FILM REVIEW: Last Cab to Darwin

Last Cab to Darwin (Jeremy Sims, 2015)

No doubt assumptions will be made based on this film’s title alone, but it’s not the crap ocker rubbish you might be anticipating. Last Cab to Darwin is based on the true story of cab driver, Max Bell, and follows the 2003 stage production of the same name. In the film adaptation, Rex (Michael Caton), a cab driver in Broken Hill, is given three months to live following a failed surgery targeting his stomach cancer. Euthanasia has been recently (and temporarily) legalised in the Northern Territory, and Rex drives his cab to Darwin, to meet euthanasia advocate, Dr. Nicole Farmer (Jacki Weaver). In doing so he leaves behind his aboriginal neighbour and clandestine missus, Polly (Ningali Lawford), who is heartbroken by his decision to leave. Along the way he meets Tilly (Mark Coles Smith), a troubled young aboriginal man who prefers to play the role of drifter rather than take on the responsibilities of husband and father.

Thug life.
Thug life.

The outlook may look bleak, but Last Cab to Darwin doesn’t serve up the misery one might expect from a film about the right to die. As clichéd as it sounds, this is a story about the journey, and there is no shortage of touching moments. That’s not to say it’s maudlin, and I didn’t shed a tear (whether that’s a good thing or not), but there are certainly opportunities to smile.


Michael Caton brings plenty of heart to the leading role. Rex is stubborn as hell, but has a heart of gold. He finds a perfect match in Ningali Lawford’s Polly, who acts hard as nails, but seems destined to crack at any moment. Mark Coles Smith is a delight as the cheeky and irresponsible Tilly – utterly flawed, but charming nonetheless. As Rex’s mates, John Howard, David Field, and Alan Dukes are your quintessential Aussie blokes – catch them in the bar and they might come across as drunk dickheads, but under the surface, they’re kind-hearted souls. Jacki Weaver is convincing as Dr. Farmer, but it’s hard to tell whether there’s a coldness to her character, or if it’s just those creepy Animal Kingdom eyes shining through. Rex jokes that he thinks she wants him dead, and at one point, you do wonder exactly whether she does have his best interests at heart.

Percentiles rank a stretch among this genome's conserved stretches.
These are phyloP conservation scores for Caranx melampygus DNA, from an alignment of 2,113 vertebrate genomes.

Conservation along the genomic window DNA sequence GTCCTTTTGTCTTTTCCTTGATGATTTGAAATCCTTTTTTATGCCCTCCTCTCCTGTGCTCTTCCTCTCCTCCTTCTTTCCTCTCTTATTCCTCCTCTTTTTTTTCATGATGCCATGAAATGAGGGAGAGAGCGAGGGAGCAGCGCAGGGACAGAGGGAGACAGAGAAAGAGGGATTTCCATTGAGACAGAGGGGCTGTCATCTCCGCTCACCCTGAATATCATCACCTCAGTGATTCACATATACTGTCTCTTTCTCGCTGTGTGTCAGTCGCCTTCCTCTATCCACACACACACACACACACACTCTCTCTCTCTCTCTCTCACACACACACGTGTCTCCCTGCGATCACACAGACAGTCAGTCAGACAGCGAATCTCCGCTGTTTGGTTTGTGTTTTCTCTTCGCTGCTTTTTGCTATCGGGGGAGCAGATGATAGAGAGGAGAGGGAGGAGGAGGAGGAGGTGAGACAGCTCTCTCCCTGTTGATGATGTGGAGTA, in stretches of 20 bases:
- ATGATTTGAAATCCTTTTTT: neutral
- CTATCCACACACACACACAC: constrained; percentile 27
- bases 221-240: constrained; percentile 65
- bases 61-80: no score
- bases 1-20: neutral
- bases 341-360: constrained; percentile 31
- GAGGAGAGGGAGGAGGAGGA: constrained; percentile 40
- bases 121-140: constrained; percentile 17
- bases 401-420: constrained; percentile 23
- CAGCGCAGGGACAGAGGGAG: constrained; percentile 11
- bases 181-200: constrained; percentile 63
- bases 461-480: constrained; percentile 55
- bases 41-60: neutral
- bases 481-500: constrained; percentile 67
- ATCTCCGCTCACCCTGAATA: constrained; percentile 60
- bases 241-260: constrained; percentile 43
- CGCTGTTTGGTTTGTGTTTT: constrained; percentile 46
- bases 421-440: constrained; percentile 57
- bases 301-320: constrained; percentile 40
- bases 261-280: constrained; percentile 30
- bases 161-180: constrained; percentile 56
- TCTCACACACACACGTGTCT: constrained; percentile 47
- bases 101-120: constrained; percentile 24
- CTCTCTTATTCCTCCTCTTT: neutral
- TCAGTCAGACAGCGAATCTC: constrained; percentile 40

As Rex passes through various Northern Territory towns, there’s a noticeable shift in the crowds that frequent the local pubs. From a quiet pub in Broken Hill that doesn’t serve blacks, to one that is full of them, to a laidback yet thriving hotel that hires backpackers as staff, Rex’s eyes are opened to a world that isn’t too far from home, but different nonetheless. There are some remarkable shots by cinematographer Steve Arnold, showcasing the beauty of the Australian landscape without overdoing it. Jeremy Sims has previously directed Beneath Hill 60 and Last Train to Freo (and it’s easy to mix the latter title up with the current one). Here he delivers yet another strong Aussie film, and together with co-writer Reg Cribb successfully condenses a three hour play into a meaningful story. The only lowlight is a scene where Dr. Farmer appears on the Today show which was awkward and ridiculously unrealistic.

Pensive tears.
Pensive tears.

Whether Last Cab to Darwin will find an appreciative audience is difficult to say. While it evokes sympathy for Rex’s plight, it doesn’t quite have the same emotional pull as a film such as Red Dog, which garnered both more tears and more joy. Last Cab to Darwin instead seems content to cruise along, while admiring the view. But you can’t get much more Australian than that.

3.5 stars


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